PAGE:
Dr. Marina Miron, a post-doctoral researcher at the Department of War Studies at King's College London, said, based on observing its flight pattern in the video, that it could be a small Chinese-made quadcopter, a fairly ubiquitous system. Bendett identified other possibilities as the Chinese-made Mugin-5 or the Ukrainian PD-1.

Both Patton Rogers and Bendett told Insider that it is feasible the drone used could be the UJ-22, a fixed-wing drone often used by Ukrainian forces. Bendett said the "UJ-22 has a long range and can potentially reach Moscow."

The UJ-22 is capable of autonomously flying around 500 miles towards a pre-set target. Its ability to fly comparatively low, and slowly, would potentially help it evade some radar, Patton Rogers said.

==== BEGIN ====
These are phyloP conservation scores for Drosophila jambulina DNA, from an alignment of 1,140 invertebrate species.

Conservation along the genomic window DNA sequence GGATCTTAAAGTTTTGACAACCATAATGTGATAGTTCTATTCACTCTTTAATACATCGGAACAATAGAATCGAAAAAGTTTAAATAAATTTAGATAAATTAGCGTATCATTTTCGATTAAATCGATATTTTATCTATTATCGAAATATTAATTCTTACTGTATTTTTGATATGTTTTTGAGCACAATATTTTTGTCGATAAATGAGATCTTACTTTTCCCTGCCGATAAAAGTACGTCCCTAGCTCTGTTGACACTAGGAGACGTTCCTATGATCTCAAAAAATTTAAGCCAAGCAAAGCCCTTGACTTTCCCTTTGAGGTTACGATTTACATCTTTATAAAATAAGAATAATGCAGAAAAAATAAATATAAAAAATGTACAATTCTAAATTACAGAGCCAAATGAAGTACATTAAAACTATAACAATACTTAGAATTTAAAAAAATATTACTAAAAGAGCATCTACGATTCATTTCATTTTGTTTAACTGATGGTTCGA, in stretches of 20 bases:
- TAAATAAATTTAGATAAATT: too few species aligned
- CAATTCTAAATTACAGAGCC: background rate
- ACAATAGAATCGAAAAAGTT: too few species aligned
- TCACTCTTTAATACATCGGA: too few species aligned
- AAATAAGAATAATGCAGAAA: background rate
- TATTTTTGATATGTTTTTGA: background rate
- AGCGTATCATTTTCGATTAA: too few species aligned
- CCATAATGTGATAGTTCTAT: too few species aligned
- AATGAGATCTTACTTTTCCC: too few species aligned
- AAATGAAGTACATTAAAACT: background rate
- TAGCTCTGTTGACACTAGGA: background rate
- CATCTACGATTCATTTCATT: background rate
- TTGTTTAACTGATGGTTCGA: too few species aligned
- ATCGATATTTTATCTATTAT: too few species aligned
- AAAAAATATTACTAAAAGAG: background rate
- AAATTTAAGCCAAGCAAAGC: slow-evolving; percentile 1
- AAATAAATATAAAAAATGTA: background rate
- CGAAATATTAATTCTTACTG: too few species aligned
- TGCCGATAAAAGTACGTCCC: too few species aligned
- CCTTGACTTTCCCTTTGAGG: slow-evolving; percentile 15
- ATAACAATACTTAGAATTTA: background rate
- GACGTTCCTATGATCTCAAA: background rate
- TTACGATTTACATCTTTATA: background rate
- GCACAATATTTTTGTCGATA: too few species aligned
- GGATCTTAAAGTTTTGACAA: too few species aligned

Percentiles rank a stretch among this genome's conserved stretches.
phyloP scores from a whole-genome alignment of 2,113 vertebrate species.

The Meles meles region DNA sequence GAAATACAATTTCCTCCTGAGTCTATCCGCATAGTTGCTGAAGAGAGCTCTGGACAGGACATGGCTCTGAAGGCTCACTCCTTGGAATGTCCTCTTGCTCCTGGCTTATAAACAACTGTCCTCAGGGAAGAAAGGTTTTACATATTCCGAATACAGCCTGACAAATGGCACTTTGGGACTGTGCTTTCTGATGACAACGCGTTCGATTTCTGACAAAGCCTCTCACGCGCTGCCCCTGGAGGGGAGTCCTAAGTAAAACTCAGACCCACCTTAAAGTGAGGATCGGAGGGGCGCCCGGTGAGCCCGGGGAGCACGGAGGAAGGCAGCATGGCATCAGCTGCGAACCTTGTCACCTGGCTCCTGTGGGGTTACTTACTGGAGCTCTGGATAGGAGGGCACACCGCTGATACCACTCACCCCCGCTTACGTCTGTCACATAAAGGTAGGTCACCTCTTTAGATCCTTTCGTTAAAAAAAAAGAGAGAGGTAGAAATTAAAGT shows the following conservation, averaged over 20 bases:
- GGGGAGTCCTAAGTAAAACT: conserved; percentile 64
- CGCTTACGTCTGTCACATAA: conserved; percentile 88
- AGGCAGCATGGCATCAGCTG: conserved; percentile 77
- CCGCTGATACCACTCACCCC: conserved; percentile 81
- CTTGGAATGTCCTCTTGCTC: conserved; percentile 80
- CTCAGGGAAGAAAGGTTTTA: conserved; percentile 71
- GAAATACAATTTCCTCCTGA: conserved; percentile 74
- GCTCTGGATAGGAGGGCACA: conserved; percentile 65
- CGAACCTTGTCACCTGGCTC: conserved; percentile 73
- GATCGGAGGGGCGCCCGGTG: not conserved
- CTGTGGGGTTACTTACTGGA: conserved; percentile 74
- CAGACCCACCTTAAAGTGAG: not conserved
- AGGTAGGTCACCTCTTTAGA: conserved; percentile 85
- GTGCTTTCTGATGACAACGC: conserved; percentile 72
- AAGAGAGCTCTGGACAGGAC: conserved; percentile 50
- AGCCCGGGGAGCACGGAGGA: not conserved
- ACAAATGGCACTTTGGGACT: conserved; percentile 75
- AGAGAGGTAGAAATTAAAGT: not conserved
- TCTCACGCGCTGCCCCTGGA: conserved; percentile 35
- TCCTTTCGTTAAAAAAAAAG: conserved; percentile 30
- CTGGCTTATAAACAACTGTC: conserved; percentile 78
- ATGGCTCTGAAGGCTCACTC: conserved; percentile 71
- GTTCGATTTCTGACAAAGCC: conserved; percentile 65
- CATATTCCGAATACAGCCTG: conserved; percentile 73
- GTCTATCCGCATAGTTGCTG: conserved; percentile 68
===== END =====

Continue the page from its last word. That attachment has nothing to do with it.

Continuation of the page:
Social media imagery suggests that the same model was used in an attempted drone strike on a Gazprom site near Moscow in February, as The Guardian reported at the time.

"One hypothesis — and it is a hypothesis because we don't know the details — could be that that strike a couple of months ago has allowed Ukraine to see what the first, or indeed the second layer of air defense for Russia consists of," Patton Rogers told Insider.

But even if Ukraine were behind it, the likelihood of it being a serious attempt on Putin's life seems small, he said.

"If it was truly an assassination attempt as opposed to a show of strength, then the payload seems rather small from the explosions that we've seen," Patton Rogers said, pointing to the relatively small blast seen in the video, suggesting its explosive payload was likely too small to penetrate a reinforced building.